The development of a large parcel of land in the Punta Gorda Isles residential area has become the biggest issue in the current city council election. However, the issue about what to put there continues on even before the election. The article below comes verbatim from The Charlotte Sun. Here is the latest:
A proposed Aqui Esta Drive development goes to the Punta Gorda City Council for a hearing in November.
The city’s planning commission has given the project its OK although concerns have been expressed.
The developer is seeking a rezoning of the approximately 105-acre property from single-family residential to a planned development village, which will include two vertically integrated retail and residential buildings, 300 condominium units, eight apartments or condominium units, a 180room resort hotel, and an 18,000-square-foot medi-spa.
Land-use attorney GeriWaksler, representing developer Jorge Flor, presented the project to the planning board this week, joined by experts who testified on the estimated economic impact, traffic impact and effects on the environment.
According to both Waksler and city staff, the development would decrease the previously expected population and the projected load on public facilities by lowering density. The property is currently zoned for five units per acre, for a total of 528 units of single- family housing. The proposed development includes 308 residential units, a reduction by 220 units.
Some Punta Gorda residents contested this fact, arguing that only about 56 acres of the land are available for construction.
Forty-nine acres of wetlands will be preserved by the developer. By calculating with the remaining acres, the project’s density exceeds the allotted five units per acre.
However, Interim Urban Design Manager Teri Tubbs confirmed that density is determined based on the entire site, not merely on the land able to be developed.
Neighbors to the project also have concerns about the added traffic the project will bring, although a study prepared by TR Transportation Consultants out of Fort Myers indicates that traffic would stay within the level of service “D” — deemed acceptable by both the city and the county.
Waksler said the study was done with consideration to peak-season, peak-hour traffic, making the worst-case traffic scenario still within an acceptable level.
City staff have recommended additional traffic conditions, which the developer has accepted, such as constructing or providing funds for turn lanes on Aqui Esta Drive, as well as bicycle lanes and sidewalks.
However, Punta Gorda resident and former City Council candidate Brad Gamblin argued that “D” rated roads, while technically acceptable, may not be truly desirable to most city residents.
“If D-rated roads are good, why do they have A, B and C?” Gamblin asked.
About 1,350 residents have signed a petition against the development, arguing that the commercial aspects will disrupt the quiet of the surrounding neighborhoods, despite conditions offered by the developer to combat noise and light escaping the property’s boundaries.
“I have no doubt that the proposed development would have a devastating impact on the peaceful and serene character of our neighborhood and the quiet and easy lifestyle that we’ve come to enjoy,” said Dr. L.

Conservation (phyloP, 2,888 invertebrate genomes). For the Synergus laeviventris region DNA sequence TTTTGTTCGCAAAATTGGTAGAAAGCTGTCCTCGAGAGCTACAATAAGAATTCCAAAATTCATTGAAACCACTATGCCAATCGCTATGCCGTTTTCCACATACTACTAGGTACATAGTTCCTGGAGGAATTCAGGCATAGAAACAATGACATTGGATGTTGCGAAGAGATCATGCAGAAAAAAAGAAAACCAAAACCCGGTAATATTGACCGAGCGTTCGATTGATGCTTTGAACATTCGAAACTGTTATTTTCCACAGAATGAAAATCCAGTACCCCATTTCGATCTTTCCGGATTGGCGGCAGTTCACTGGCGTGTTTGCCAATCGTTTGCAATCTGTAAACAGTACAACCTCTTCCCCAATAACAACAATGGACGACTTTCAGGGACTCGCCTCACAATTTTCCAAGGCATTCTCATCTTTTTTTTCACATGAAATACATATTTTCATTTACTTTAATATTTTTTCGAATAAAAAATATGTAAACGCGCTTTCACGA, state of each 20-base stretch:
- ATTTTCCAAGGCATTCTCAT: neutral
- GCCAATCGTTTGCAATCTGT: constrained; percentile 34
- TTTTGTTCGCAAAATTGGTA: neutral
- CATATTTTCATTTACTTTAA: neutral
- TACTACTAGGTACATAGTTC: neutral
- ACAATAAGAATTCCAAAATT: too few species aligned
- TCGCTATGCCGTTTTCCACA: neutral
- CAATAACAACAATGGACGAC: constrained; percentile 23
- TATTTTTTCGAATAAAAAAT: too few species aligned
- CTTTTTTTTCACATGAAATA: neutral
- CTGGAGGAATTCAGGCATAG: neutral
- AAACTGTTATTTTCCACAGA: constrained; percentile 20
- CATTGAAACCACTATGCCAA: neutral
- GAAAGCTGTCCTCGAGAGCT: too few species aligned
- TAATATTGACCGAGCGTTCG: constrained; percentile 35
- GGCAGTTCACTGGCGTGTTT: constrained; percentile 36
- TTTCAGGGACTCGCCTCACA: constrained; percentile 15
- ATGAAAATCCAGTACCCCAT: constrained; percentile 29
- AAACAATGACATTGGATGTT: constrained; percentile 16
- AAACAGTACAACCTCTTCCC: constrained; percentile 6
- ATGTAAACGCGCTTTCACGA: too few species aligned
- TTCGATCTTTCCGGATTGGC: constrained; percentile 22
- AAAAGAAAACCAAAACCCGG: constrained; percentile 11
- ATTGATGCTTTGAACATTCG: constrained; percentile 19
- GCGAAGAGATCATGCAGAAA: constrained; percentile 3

Dennison Reed, who lives across the canal from the proposed project. “Our present neighborhood is akin to a nature preserve. It truly is a retreat from the stress of the day.’
Reed and others spoke with concern for eagles in the area and other wildlife.
Environmental consultant Ian Vincent said the eagles are being monitored to determine if they have an active nest in the area, and all development will be done according to environmental regulations, ensuring no negative impact on protected species. Additionally, the development will be surrounded by landscape barriers and outdoor lighting will be shielded or directed so that light does not escape the boundaries of the property. Outdoor entertainment on the property will cease at 7 p.m.
The economic impact of the project is estimated at $126 million during construction and over $30 million annually, but some residents opposed to the project questioned the accuracy of the testimony provided, stating that experts can be bought to testify to anything and asking if city staff had independently verified the information, which prompted Chairman Charlie Counsil to ask one citizen, “Have you ever stood on the moon? Do you accept input and testimony from an expert?”
Punta Gorda’s previous mayor Carolyn Freeland spoke in favor of the project, stating that other, once-contested projects are now some of the city’s most-loved areas. She also referred to the half-finished Vivante development as a warning, since the developer gave up on the project because of citizens’ opposition.
“We really need to be careful about what we wish for,” Freeland said.
Realtor lim Quinn also spoke in favor of the development, reminding citizens that Laishley Park was once considered a controversial project.
“Thank God it got developed, and we now have this nice waterfront area,” Quinn said.
“We all want economic development, but when this comes up, no one wants it in their backyard. This project is a gem that most communities would love to have.”
Waksler told the board, “To deny this sends a very loud message to anyone seeking to develop within the city of Punta Gorda: don’t bother.”
While the proposal passed with a slim 4-3 majority by the planning commission, board member and City Council candidate Lynne Matthews led the opposition, standing by her position that the project is not consistent with the city’s comprehensive plan and future land use map and is not harmonious with the surrounding neighborhoods.
City Council will have its public hearing for the project on Nov. 16 at 1 p.m. at the Charlotte Harbor Conference & Event Center.